KERRPPLLOPP! Yes, that's the sound of incoming e-mail responding in formidable numbers to my competition to discover the two most popular phrases among mobile phone users, not including "I'm on the train", which would be a runaway winner. And our runaway winner is Ms Swann of Newhaven, who e-mails: "Dear Captain, Based on my own journeys (between Newhaven Town and London Victoria via Lewes - and incidentally when are we going to see the famous bus stop photo?) the second to fifth commonest utterances of mobile users are: 'Hello, it's me.' 'I'm on the mobile.' 'Is Mummy there?' 'Signalling difficulties in the Purley area, apparently'." Well done, Ms Swann: Badge! Sorry? Ah, yes, Ms Swann's reference to the "famous bus stop photo". This is a photograph I have long promised to display, should anyone be interested, of what is claimed to be the least-used bus stop in Britain, near Lewes. Imagine, then, my feelings on receipt of Ms Swann's request. Imagine, too, my anguish, when I found I had lost the photo. That's why, instead, down there, I am showing you this week's mystery object. Identify it and a Moonlight Badge could be yours!

BBRRNNGG! Yes, it's my political correspondent, Ms Una Tributable, reporting from Westminster after a historic week of peace and elections. "Captain! The spoons in the House of Commons gift shop have been reduced to pounds 4.50! And I also understand, exclusively, that they are about to introduce a new range of toiletries specifically designed to appeal to Blair's Babes, including compacts engraved with the famous portcullis, lockets and silver frames for his photo, and holy medals commemorating his healing of a stutterer from Devon. Actually, I made the last three up, Captain. By the way, have you read about all these Frenchies taking over the London buses? Well, you might be interested to know that most of the people working in the gift shop are Spanish. Oh, and some bloke called Howard Davies is going to be the next Director-General of the BBC. Bye!" I replace the receiver, comforted to know that, as long as we have such watchdogs about, democracy is safe. Next!

BBRRNNGG! Blimey, enough! It is, though, my literary correspondent, Hugh Advance, with some thoughts on the passing of Christina Foyle: "Captain, do you think that when Miss Foyle arrives at the pearly gates she will have to get a chit from an assistant of St Peter which she will then have to take to another assistant of St Peter who will process it before she takes it back to the original assistant who will then let her in? And there was something else I was going to tell you. Now what was it? Oh, yes, Pearsons are about to buy Harper Collins. Bye!" Bye, Hugh.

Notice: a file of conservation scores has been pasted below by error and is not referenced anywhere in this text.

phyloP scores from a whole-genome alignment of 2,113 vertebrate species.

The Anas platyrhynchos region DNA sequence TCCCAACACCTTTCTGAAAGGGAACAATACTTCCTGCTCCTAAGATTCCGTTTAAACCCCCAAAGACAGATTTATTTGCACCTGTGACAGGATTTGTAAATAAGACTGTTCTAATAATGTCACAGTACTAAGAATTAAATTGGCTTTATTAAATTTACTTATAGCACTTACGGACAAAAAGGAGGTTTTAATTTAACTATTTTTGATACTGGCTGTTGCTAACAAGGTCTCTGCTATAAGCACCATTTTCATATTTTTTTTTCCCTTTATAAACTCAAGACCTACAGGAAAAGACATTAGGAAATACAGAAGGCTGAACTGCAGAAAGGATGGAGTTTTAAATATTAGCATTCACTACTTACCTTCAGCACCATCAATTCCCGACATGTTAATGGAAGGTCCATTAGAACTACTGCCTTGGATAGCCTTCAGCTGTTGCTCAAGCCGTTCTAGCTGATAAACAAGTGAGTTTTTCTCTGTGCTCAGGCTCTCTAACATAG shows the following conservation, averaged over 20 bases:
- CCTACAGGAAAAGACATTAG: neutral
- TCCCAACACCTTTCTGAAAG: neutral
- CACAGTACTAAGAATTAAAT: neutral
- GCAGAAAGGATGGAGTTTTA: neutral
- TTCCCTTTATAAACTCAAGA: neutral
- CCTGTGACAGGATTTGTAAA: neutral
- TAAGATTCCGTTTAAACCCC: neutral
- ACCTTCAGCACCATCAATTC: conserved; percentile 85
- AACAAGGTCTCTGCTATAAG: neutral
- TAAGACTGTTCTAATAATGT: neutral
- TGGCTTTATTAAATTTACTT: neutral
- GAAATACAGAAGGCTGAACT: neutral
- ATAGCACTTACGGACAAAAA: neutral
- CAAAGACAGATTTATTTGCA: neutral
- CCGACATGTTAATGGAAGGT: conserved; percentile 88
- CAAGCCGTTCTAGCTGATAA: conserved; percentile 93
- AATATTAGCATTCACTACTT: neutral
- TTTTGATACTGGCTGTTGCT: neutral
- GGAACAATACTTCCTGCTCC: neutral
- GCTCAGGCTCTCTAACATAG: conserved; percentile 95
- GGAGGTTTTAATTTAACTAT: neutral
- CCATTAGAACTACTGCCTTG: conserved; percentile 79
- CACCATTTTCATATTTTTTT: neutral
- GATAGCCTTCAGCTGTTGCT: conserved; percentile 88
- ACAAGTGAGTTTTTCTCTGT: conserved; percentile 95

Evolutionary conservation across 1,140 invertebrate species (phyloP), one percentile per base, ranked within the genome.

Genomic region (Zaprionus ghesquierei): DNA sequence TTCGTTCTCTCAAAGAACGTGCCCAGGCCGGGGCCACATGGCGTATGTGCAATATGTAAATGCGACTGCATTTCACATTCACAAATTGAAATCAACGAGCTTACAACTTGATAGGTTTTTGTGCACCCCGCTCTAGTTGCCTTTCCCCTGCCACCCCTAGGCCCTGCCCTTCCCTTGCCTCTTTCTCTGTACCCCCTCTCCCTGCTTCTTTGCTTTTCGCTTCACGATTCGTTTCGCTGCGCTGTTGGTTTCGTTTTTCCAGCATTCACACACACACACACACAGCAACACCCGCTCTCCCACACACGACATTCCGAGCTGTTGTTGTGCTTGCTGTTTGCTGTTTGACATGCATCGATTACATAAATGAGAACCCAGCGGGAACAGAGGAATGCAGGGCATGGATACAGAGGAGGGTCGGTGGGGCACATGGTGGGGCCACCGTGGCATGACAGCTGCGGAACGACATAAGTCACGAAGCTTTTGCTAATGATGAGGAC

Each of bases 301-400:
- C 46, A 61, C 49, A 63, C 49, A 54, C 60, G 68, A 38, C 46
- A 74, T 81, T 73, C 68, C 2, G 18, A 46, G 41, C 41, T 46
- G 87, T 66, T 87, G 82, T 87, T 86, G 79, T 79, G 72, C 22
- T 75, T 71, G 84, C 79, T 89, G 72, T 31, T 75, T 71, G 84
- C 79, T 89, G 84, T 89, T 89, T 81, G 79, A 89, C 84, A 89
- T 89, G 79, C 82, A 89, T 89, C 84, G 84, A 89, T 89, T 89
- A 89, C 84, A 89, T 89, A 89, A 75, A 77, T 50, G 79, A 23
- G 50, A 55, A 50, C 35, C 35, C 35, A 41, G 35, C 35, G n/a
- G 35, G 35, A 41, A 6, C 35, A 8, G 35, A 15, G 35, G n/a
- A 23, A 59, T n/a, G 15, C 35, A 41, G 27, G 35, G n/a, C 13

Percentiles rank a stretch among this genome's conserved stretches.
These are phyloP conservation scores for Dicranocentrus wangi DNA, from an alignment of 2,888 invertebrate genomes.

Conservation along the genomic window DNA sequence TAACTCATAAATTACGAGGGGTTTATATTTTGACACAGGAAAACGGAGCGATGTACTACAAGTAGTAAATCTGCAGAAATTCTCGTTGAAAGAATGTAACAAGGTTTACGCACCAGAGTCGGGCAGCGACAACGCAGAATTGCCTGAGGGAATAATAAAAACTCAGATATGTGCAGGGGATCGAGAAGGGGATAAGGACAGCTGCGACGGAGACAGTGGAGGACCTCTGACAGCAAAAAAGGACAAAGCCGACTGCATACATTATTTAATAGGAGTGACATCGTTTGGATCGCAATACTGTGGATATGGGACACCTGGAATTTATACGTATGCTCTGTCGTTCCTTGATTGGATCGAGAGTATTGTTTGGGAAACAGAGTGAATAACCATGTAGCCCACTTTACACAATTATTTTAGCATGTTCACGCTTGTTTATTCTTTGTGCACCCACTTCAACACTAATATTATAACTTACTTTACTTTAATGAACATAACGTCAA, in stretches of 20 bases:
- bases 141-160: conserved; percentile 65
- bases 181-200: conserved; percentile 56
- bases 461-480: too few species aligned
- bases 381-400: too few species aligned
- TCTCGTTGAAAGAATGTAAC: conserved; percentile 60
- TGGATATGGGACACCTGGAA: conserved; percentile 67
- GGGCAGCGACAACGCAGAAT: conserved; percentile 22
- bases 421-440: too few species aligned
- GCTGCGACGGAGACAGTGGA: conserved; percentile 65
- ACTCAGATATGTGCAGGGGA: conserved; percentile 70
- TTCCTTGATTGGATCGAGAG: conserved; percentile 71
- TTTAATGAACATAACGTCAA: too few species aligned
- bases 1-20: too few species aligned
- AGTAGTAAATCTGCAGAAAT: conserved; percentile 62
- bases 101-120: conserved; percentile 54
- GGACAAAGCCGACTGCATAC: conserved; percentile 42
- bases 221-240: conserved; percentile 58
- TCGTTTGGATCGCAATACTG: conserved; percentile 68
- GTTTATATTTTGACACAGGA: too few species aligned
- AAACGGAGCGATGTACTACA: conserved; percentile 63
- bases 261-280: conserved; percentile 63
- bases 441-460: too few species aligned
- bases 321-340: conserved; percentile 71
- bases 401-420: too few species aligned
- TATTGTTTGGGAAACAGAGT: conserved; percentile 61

PULVERISE, shred and shed those stereotypes with Captain Moonlight. You thought the Lib Dems were nice and earnest, well-intentioned, but woefully short on some decent bad habits? Pah! You can't get into the Westminster William Hill's for the ponies and even monkeys going on the leadership race. Pick the chunky knitwear out of that! Next: reinforce, buttress and bolster those stereotypes with Captain Moonlight. Ken Clarke, tubby-rumpled man of the people, spotted on the Tube, again! What? No, just the two stops, from Westminster to Temple. What? Walk? Do that tummy a favour, it must be almost a mile. Next!

WOW! Not an uncommon reaction to my acclaimed Moonlight Miscellany, a great gallimaufry of good things, snippets and asides. First, Nature Notes. And bad news from Abadan, where it's reported that liberal dosings of poison have made the mice so big and strong that they're now eating cats. Well, that's what it says in the Tehran Times, even if it is only June. Good news, though, from Notting Hill, where the gum trees Elisabeth Murdoch has planted outside her beautiful home are doing very well. As are the Captain's tropical fish: see for yourself over there in the world's first virtual internet site (steady, Marco Pierre)! Pigeons are now living longer, too, you know. And the duck's quack does echo. Next, Moonlight Crime Watch, and on Lewis, in the Outer Hebrides, policemen are being rewarded with giant lollipops if they use the new breathalyser kits; while in Bonn, a thief who broke into a truck marked "Whiskey" fainted when he found Whiskey the circus tiger; similarly, in Croydon, the shoe box stolen from a local doorstep contained nothing but the remains of Chippie, a former chipmunk; and in Letchworth, Mrs Davis of Baldock writes to tell me, a road rage victim who claims to have been attacked by a knife-wielding maniac may have only been assaulted with a half-baked baguette. Thank you, Mrs Davis: Badge! And, finally, I have had news of the Marquess of Cholmondeley. Bye!

VOTE for us or the little bear gets it: a typically uncompromising message from the shadow health secretary last week. Sorry? What big bear? Rough night, was it? All right, sorry. It is, in fact, vote for us and we'll give you a bear. No? The health shadow announcing a successful private inbeartility treatment programme? All right, it was an Action Research photocall. NEIL MUNNS/PA